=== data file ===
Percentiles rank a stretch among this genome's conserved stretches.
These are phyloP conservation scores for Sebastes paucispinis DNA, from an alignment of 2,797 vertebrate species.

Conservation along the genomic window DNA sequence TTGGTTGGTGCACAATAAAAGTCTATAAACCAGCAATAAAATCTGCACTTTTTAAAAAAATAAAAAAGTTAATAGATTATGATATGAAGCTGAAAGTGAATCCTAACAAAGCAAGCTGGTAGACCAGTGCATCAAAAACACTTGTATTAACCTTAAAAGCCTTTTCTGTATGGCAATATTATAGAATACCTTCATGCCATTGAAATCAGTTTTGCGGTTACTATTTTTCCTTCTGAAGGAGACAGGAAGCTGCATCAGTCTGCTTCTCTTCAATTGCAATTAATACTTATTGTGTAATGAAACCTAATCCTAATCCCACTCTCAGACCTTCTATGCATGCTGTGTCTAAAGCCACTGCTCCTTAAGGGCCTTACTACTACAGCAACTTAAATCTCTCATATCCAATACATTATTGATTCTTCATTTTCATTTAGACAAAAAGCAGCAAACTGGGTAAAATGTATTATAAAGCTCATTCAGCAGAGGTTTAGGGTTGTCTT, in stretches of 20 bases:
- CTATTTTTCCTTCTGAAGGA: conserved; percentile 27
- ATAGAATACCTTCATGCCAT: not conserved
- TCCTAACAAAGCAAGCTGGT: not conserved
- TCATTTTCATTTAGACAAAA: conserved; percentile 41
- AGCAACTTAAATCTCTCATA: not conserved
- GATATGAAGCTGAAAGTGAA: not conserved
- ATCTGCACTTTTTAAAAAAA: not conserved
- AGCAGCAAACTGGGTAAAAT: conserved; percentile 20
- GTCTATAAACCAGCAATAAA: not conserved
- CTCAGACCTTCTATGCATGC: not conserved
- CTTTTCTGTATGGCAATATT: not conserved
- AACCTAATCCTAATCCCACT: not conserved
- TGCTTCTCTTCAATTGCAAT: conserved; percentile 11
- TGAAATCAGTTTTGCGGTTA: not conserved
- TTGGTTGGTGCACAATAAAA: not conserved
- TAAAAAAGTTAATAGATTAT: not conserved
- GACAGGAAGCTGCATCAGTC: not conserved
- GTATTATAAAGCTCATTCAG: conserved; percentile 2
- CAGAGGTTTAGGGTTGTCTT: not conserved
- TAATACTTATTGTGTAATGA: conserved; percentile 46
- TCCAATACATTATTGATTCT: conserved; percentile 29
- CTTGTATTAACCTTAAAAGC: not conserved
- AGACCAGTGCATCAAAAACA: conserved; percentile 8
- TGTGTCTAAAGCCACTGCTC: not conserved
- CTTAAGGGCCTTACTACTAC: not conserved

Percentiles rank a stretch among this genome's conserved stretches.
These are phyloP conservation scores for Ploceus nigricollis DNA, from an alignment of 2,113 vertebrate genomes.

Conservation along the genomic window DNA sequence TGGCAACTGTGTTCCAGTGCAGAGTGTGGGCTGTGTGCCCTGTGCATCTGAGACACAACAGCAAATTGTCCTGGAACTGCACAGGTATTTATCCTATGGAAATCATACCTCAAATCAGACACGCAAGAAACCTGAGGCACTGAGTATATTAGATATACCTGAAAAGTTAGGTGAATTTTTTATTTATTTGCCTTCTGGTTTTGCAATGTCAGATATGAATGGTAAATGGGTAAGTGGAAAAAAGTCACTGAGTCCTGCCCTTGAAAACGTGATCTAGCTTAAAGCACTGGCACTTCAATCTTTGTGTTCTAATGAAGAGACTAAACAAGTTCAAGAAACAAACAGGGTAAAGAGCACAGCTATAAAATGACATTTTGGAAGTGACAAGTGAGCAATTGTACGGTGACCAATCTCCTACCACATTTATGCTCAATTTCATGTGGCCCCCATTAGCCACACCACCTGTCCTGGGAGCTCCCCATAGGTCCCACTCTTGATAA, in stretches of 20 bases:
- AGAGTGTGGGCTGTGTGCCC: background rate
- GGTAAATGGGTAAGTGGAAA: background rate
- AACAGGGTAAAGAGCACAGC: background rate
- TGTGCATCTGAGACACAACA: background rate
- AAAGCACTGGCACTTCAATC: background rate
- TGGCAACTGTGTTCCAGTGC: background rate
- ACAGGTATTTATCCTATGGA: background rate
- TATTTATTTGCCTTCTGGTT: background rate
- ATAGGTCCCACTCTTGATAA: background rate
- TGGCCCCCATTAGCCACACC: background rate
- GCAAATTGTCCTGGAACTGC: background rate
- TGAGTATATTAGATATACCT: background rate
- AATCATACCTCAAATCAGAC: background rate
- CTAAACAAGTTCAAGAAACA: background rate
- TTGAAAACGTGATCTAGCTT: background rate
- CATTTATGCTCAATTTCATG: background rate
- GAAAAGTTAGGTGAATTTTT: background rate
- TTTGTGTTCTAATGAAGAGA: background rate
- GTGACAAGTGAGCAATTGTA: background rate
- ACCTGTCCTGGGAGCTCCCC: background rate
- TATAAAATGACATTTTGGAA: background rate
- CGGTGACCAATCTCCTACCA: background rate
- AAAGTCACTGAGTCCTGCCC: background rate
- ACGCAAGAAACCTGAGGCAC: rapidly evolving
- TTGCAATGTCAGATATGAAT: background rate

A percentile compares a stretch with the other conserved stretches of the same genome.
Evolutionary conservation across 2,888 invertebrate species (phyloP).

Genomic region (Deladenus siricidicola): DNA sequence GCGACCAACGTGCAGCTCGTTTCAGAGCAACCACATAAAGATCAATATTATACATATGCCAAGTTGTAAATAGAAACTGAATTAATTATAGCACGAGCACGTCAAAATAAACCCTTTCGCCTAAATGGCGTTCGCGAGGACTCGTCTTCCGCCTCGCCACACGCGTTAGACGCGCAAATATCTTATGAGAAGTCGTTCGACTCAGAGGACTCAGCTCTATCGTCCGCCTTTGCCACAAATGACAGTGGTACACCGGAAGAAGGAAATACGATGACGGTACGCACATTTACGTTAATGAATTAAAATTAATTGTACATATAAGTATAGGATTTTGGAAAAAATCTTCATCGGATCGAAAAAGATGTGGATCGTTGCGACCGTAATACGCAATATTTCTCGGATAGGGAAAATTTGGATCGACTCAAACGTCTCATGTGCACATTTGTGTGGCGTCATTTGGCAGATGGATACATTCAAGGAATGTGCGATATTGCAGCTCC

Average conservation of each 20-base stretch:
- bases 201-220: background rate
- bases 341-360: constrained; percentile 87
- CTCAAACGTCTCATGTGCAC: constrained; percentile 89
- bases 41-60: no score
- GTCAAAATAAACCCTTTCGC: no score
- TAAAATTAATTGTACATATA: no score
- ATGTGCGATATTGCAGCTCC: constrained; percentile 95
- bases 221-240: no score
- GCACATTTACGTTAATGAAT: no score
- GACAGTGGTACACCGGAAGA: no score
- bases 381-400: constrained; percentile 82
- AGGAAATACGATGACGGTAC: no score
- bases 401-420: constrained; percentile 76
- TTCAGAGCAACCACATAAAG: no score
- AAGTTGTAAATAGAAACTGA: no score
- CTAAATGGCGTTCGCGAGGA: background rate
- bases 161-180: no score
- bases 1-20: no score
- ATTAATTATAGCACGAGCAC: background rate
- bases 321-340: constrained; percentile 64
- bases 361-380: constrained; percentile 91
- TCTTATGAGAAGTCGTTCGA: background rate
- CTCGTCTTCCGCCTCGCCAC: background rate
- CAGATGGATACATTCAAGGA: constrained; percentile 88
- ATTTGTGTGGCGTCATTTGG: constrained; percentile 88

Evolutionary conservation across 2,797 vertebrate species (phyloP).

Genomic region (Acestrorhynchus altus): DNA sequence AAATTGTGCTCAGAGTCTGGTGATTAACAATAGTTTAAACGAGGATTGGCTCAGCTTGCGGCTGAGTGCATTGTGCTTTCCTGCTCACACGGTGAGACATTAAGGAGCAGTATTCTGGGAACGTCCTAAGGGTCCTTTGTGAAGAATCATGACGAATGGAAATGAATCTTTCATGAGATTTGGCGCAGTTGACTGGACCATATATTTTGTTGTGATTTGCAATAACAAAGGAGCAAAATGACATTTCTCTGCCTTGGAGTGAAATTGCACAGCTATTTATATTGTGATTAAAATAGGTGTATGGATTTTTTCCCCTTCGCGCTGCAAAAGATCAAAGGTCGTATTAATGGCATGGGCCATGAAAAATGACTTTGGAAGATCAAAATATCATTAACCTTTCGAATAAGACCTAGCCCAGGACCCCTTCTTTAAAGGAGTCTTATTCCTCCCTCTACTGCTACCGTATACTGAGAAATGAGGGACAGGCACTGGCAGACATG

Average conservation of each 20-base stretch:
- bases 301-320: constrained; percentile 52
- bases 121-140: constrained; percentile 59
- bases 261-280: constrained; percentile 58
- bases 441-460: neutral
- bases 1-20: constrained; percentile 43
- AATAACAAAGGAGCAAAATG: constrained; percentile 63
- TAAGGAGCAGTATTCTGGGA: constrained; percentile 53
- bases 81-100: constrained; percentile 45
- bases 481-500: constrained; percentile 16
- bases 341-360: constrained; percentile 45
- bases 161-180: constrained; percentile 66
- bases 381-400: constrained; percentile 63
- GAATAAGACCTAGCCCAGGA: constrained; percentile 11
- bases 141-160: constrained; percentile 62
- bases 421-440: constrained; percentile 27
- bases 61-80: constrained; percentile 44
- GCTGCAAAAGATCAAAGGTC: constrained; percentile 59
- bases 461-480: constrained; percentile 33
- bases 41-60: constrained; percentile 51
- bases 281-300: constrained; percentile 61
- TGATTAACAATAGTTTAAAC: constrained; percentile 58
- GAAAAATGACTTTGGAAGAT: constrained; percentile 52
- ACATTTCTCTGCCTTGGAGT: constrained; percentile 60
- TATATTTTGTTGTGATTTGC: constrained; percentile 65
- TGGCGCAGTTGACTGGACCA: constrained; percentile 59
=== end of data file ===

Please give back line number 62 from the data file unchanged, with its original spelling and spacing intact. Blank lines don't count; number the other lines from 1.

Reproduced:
- bases 341-360: constrained; percentile 87